Long-Term Disability Waiting Period: What to Expect
If you become unable to work and file a Long-Term Disability (LTD) claim, the insurance company does not immediately start paying benefits. In order to qualify for Long-Term Disability (LTD) benefits, you typically must meet the definition of disability for 90 – 180 days before the insurance company will begin paying benefits. This is typically known as the waiting period or elimination period. In employer-provided policies, the waiting period may vary for different classes of employees covered by your policy.
You should read your policy carefully to make sure you understand what definition of disability you need to meet and how long your waiting period is. You may be denied benefits if you fail to meet the definition at any point during the waiting period. Reading your policy and understanding it can sometimes be confusing and time-consuming. You should consider contacting an attorney if you are unsure what your policy provides.
What Do I Do During the Long-Term Disability Waiting Period If I Cannot Work?
If their employer provides it, many people will collect short-term disability (STD) benefits during the long-term disability waiting period. The waiting period for short-term disability benefits is usually only 7—14 days, making it a good source of income shortly after you become disabled. Typically, for those who have both short-term and long-term disability insurance coverage, STD benefits will last for the entire long-term disability waiting period. At that point, it is common for people to then transition to long-term disability benefits. For more information on transitioning from STD to LTD, please see Going From Short-Term to Long-Term Disability.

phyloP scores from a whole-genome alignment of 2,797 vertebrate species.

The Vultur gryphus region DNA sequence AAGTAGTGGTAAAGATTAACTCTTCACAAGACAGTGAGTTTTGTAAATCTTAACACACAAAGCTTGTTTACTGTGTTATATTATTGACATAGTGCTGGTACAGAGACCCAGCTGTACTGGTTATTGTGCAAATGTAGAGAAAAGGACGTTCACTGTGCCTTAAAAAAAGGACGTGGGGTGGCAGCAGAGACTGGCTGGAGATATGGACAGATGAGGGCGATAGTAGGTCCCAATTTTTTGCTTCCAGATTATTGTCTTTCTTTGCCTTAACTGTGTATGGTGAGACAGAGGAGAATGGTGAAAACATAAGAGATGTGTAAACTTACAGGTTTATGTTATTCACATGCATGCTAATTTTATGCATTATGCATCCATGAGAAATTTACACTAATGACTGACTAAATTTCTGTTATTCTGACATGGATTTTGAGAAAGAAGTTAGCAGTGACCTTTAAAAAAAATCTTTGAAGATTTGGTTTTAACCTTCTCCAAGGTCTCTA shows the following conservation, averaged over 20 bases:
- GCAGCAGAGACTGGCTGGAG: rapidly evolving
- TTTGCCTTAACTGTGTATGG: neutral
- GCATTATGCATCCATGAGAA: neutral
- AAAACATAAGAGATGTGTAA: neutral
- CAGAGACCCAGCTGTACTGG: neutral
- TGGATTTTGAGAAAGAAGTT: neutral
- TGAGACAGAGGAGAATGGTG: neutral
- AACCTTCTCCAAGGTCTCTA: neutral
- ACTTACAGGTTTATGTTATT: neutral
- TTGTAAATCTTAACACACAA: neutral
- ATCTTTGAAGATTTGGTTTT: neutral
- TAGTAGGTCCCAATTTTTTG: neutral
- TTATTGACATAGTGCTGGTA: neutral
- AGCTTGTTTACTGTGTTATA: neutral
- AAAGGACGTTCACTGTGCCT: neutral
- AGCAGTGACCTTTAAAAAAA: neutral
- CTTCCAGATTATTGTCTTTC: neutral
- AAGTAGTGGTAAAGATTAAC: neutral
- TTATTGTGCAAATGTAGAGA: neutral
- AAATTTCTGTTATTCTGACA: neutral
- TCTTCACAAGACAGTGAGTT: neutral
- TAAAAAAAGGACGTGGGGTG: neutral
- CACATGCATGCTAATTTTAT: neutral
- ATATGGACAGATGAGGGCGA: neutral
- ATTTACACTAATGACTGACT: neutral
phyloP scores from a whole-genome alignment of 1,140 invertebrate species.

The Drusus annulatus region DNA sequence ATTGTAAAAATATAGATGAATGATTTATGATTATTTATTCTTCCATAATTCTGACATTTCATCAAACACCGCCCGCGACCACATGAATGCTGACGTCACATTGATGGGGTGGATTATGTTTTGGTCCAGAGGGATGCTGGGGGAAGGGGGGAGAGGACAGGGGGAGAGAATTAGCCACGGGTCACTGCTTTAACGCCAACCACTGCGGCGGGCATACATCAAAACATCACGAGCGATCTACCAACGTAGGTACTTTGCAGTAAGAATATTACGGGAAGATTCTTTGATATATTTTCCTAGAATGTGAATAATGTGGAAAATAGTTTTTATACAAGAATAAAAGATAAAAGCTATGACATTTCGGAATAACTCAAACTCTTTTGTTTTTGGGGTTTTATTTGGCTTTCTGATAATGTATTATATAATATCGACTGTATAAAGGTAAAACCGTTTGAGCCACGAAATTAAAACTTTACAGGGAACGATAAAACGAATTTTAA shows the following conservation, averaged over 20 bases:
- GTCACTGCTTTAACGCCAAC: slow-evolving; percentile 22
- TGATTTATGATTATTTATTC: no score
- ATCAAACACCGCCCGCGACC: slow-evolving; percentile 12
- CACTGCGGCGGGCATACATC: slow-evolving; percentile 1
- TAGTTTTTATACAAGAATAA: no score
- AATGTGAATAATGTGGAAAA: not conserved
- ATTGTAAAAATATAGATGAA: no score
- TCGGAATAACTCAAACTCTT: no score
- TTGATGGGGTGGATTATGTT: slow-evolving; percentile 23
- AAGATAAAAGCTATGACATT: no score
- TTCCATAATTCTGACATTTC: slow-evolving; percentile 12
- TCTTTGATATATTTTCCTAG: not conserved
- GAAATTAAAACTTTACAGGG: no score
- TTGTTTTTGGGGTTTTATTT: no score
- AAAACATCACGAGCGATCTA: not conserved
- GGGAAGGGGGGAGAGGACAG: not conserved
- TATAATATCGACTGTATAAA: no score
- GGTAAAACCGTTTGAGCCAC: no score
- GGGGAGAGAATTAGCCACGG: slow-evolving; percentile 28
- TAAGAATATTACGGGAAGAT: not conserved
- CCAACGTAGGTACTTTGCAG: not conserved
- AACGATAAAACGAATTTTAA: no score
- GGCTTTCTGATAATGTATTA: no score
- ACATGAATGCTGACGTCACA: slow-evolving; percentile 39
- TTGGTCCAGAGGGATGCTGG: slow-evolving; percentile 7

Alternatively, you may have state-provided disability insurance that you were paying into while you were working. For example, Rhode Island has Temporary Disability Insurance for Rhode Island employees who are unable to work. This benefit can help supplement your income during the long-term disability waiting period. These benefits are usually accessible quickly with supporting medical reports or records. You should check to see if these benefits are available to you through your state.
Contact the Long-Term Disability Attorneys at CCK
At Chisholm Chisholm & Kilpatrick LTD, our team of experienced attorneys and professionals can assist you with your long-term disability claim. We understand that disability policies are confusing and insurance companies don’t always appear to act in their insureds’ best interest. Contact us now at (401) 237-6412 for a FREE consultation to see if we can help you get the benefits you are entitled to.
- How Much Does Long-Term Disability (LTD) Pay?
- Long-Term Disability Policies: Definition of Disability
- When Does Long-Term Disability Start?
- Long-Term Disability Claims for Finance and Banking Professionals
- How Long Can You Stay on Long-Term Disability (LTD)?
- What Are Some Common Disability Coverage Limitations?
- Do You Qualify for Long Term Disability Benefits?
- Why do insurers deny long-term disability claims?
- What Is ERISA and How Does It Impact Your Disability Insurance Claim?
- What Is Disability Insurance?
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